The Danger of Debt

At some point in our lives, many of us will borrow money. This might be to buy a home, car or other goods. Retailers, banks, credit card companies want us to borrow. There are advertisements wherever you look, which are tempting you to buy now – pay later. Borrowing invariably is a bad thing, perhaps except for a mortgage to buy a home, and even then, great care must be exercised to avoid trouble.

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Rather than buy now and then spend months or even years paying back the debt, with added interest, it is far better to get into the habit of saving for what you need. It is also wise to avoid being drawn into a world of ‘must-haves’, rather than actual need.

Financial experts will tell you that to stay out of debt because of unforeseen occurrences, we should all strive to save between 3 to 6 months of living expenses. If you lose your job or some significant unplanned expense suddenly comes along, you will be able to meet that without borrowing.

When you get in the habit of saving, you are less likely to impulse buy even if you have plenty of available savings. How many of us have bought something, especially on credit and then realised we didn’t really need it? Far too many, I’m sure. The act of having to withdraw real money from savings accounts that you have worked hard to build up is far more thought-provoking than handing over a credit card.

A savings mentality certainly has worked for me. It’s sadly taken a long time for me to develop, but now I find it easier to consider every purchase more carefully than before, and as a result, spend less. It’s also good to plan ahead for major expenses, for example, a car. What will your next car cost and when will you need it? Start saving now every month, and put the money in a separate account, if that is safer for you not to spend it. Effectively, you become your own bank or credit card company and think of the interest charges you will avoid.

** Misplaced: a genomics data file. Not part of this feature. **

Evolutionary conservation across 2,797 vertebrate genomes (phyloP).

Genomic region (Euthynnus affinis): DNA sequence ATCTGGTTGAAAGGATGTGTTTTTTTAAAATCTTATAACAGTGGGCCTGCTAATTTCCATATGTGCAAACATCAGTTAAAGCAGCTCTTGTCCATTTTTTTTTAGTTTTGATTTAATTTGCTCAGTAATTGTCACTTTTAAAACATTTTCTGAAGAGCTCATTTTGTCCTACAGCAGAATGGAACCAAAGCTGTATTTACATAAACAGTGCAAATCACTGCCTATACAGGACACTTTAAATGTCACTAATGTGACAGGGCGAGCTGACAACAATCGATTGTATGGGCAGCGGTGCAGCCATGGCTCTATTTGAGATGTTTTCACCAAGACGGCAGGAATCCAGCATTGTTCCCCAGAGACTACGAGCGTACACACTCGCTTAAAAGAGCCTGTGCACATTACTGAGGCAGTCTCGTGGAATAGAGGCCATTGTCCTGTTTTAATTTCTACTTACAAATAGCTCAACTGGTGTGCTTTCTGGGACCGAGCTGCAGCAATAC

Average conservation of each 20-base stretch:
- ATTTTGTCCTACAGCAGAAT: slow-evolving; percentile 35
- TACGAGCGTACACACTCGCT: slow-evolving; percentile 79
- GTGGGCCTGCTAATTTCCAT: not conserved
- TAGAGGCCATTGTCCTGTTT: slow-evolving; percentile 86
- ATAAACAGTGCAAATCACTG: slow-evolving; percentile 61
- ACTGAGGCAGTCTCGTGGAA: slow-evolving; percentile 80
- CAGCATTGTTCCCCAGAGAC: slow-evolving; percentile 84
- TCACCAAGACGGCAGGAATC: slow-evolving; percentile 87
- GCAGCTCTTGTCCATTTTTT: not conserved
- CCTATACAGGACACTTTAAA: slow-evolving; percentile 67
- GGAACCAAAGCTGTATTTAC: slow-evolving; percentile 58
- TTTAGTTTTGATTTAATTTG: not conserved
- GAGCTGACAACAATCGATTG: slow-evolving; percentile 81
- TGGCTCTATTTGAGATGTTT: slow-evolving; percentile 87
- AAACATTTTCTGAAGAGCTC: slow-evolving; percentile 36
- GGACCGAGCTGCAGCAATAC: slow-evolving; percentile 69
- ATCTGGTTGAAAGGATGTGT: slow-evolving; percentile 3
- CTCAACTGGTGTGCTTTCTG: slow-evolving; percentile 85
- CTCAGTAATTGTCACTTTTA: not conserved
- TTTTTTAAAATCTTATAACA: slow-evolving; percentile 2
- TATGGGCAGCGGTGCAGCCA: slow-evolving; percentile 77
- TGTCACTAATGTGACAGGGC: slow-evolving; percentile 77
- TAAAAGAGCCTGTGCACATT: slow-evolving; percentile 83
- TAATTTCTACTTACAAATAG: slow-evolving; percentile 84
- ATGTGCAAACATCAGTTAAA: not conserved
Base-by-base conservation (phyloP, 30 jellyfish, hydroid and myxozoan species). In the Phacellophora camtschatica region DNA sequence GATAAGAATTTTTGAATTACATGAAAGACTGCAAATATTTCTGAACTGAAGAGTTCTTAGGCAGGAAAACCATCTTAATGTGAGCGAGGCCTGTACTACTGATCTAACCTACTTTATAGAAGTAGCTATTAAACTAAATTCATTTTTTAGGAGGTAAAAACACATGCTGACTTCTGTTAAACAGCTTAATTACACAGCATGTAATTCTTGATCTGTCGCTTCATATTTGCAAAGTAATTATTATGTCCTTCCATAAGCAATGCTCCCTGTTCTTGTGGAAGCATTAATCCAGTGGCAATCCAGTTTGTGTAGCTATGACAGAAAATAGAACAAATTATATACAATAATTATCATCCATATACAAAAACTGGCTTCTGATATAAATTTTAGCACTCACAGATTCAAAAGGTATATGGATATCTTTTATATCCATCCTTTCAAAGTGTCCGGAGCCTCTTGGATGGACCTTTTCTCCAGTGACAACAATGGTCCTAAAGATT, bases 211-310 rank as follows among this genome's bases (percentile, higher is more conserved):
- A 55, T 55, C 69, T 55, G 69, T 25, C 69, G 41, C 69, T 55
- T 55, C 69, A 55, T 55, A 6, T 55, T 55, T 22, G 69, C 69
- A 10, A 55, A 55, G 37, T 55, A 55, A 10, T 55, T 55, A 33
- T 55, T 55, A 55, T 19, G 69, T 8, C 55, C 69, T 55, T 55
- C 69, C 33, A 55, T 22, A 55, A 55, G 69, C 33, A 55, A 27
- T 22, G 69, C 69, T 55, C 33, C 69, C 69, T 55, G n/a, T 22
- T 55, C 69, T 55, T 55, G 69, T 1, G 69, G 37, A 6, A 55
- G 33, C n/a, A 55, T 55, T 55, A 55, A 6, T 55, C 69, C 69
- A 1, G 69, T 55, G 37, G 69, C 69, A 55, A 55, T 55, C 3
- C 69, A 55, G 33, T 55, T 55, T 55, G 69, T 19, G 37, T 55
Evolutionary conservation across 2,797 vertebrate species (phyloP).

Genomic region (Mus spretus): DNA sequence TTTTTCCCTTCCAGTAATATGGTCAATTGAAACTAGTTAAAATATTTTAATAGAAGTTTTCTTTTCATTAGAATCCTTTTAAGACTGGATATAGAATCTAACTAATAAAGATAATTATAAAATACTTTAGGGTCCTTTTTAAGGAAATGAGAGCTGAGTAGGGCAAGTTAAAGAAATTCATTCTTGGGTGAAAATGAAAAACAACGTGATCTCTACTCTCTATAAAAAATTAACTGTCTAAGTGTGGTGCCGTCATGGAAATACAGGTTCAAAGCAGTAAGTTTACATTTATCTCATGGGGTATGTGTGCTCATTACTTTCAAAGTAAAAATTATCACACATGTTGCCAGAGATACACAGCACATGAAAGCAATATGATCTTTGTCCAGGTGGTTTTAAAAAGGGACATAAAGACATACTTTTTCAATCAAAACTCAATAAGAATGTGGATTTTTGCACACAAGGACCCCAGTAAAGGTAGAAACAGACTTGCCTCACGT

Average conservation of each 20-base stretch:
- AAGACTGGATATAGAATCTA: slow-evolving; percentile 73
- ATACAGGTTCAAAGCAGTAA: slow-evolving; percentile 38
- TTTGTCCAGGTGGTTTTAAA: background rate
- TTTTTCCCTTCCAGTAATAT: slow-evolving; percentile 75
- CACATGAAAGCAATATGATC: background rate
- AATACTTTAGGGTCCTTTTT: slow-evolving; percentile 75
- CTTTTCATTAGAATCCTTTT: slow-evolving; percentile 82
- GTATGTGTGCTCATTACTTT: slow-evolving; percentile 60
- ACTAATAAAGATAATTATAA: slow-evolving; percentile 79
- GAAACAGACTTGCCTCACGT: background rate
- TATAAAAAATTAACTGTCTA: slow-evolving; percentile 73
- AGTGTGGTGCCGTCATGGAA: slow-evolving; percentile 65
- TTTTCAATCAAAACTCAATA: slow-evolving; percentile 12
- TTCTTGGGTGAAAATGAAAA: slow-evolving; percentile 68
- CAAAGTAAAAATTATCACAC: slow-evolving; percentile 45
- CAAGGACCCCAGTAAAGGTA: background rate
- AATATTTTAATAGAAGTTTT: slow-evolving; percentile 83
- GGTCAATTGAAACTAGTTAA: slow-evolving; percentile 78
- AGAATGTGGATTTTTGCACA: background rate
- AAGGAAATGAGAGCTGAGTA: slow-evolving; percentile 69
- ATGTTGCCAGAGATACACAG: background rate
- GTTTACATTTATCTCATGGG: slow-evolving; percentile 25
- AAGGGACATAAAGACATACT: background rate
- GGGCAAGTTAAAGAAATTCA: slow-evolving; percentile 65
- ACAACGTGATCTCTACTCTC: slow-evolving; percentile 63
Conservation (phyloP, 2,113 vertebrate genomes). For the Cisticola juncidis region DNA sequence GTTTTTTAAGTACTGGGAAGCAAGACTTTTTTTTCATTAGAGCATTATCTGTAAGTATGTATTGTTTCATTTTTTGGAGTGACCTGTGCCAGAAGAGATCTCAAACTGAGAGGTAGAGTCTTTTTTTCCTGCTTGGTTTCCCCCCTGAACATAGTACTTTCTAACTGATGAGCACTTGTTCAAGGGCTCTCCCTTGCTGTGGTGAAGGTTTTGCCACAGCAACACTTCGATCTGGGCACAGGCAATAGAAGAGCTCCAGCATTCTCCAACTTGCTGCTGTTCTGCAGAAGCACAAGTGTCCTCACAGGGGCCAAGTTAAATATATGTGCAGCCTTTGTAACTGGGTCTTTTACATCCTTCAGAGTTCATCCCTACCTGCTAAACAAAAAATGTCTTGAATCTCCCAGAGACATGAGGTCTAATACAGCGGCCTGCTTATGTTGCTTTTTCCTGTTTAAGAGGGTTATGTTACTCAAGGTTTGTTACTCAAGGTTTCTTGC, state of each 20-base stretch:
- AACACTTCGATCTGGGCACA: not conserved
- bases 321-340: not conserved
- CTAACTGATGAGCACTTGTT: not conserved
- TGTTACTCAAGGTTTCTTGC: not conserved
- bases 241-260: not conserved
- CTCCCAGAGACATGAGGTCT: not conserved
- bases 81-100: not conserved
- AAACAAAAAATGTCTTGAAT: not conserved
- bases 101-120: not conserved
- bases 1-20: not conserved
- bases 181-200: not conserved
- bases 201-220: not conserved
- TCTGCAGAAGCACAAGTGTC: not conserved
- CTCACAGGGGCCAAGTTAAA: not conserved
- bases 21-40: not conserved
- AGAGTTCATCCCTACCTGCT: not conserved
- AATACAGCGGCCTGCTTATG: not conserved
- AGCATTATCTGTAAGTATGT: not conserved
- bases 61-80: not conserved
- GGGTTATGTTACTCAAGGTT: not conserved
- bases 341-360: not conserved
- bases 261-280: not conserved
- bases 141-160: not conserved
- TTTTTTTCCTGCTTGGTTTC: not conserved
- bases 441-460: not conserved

I try to view things this way. If I have to borrow a pound, I now need two pounds in reality, excluding interest. One to pay back the lender and another to replace the one spent. This mindset has helped me to look at things very differently. Retailers tell you that this car is yours for only £199 per month or this TV for £30. Look away and ignore those messages. Plan your own financial future and don’t be part of theirs.

One of the best things you can do is to budget. Work out exactly what you spend and what comes in. Look for areas where you can reduce expenditure and possibly increase income too. Be honest. Even £1 per day adds up to £365 a year and if that was in savings and not frittered away on some small daily item look at the value. In fact, it’s a good idea to put expenditure into yearly terms and see how much even small value things costs. If you’re struggling to cope, those little savings can become huge in your plan to avoid debt or get out of it.

Warning: If you are having serious debt problems, seek out debt charities or government agencies to give you impartial advice and not those who might profit from your predicament.

See also my post – Should I Get a Credit Card